OCIE Issues Risk Alert on Regulation S-P – Privacy Notices and Safeguard Policies
April 24, 2019
On April 16, 2019, the Securities and Exchange Commission’s (“SEC”) Office of Compliance Inspections and Examinations (“OCIE”) issued a risk alert on compliance issues related to Regulation S-P.1
Regulation S-P requires, among other things, an SEC-registered investment adviser or broker-dealer (“firm”) to (i) provide a clear and conspicuous notice to its customers that reflects its privacy policies and practices when it initially establishes a customer relationship and at least annually during the term of the customer relationship (“Privacy Notices”), and (ii) deliver a clear and conspicuous notice to its customers that explains the right to opt out of some disclosures of non-public personal information about the customer to unaffiliated third parties (“Opt-Out Notice”).
Regulation S-P further requires firms to adopt written policies and procedures that address administrative, technical and physical safeguards to protect customer records and information (the “Safeguards Rule”). Under the Safeguards Rule, firms’ written policies and procedures must be reasonably designed to (i) ensure the security and confidentiality of customer records and information, (ii) protect against any anticipated threats or hazards to the security or integrity of customer records and information, and (iii) protect against unauthorized access to or use of customer records or information that could result in substantial harm or inconvenience to any customer.
The risk alert noted the following examples of the most common deficiencies identified by the OCIE staff regarding Regulation S-P:
- Privacy and Opt-Out Notices: Firms failed to provide Privacy Notices and Opt-Out Notices to customers, or provided notices that did not accurately reflect the firms’ policies and procedures.
- Lack of Policies and Procedures: Firms failed to adopt written policies and procedures as required by the Safeguards Rule. For example, firms had documents that restated the Safeguards Rule but did not include policies and procedures that addressed administrative, technical and physical safeguards for the protection of customer records and information. Certain written policies and procedures contained numerous blank spaces designed to be filled in by firms.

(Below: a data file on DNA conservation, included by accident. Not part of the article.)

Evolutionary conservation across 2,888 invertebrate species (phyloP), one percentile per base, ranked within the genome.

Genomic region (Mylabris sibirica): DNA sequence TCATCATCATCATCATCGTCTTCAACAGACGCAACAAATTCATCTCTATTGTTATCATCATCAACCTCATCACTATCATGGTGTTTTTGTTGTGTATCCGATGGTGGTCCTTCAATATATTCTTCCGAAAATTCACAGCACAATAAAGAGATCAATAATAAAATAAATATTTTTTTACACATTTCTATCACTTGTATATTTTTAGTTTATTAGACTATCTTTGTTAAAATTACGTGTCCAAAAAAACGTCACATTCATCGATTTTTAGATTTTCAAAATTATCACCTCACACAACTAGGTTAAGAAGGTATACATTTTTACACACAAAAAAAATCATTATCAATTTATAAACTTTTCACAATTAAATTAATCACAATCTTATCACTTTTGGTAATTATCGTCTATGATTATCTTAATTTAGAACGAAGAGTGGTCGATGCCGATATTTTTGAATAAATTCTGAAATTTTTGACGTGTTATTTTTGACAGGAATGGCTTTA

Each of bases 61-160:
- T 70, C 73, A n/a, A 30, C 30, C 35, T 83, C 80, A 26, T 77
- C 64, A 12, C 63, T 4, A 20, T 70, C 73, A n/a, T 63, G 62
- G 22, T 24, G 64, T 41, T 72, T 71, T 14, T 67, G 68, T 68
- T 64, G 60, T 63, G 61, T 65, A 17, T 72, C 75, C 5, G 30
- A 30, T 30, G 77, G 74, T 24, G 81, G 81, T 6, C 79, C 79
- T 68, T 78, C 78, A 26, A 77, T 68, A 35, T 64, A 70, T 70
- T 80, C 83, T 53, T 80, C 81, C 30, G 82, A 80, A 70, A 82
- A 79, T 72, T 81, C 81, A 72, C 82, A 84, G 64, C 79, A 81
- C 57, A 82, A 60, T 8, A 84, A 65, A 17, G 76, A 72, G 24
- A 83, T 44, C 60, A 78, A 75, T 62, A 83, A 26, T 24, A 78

- Implementation and Design of Policies and Procedures: The OCIE staff noted policies that were not implemented or reasonably designed to safeguard customer records and information. In particular, the OCIE staff observed:
- policies and procedures that
- were not reasonably designed to safeguard customer information on personal devices, such as not addressing the proper configuration of personal laptops that stored customer information;
- failed to address the inclusion of customer personally identifiable information (“PII”) in electronic communications, such as preventing employees from regularly sending unencrypted emails to customers containing PII;
- did not provide employees with adequate training on, or monitor compliance with, firm-approved methods to safeguard the transmittal of customer information;
- did not prohibit employees from sending customer PII to unsecure locations outside of the firms’ networks; or
- did not identify all systems on which the firm maintained customer PII;
- firms that failed to require outside vendors to contractually agree to keep customers’ PII confidential as required by the firms’ policies and procedures;
- written incident response plans that did not address important areas, such as role assignments for implementing the plan, actions required to address a cybersecurity incident, and assessments of system vulnerabilities;
- customer PII that was stored in unsecure physical locations, such as in unlocked file cabinets in open offices;
- customer login credentials that were provided to more employees than permitted; and
- instances where former employees retained access to customer information after their departure.
- policies and procedures that
In view of the common deficiencies identified in the risk alert, we encourage firms to review the adequacy of their written policies and procedures designed to safeguard customer information and the effectiveness of their implementation to ensure that they have complied with Regulation S-P.
1 17 CFR Part 248, Subpart A, and Appendix A to Subpart A.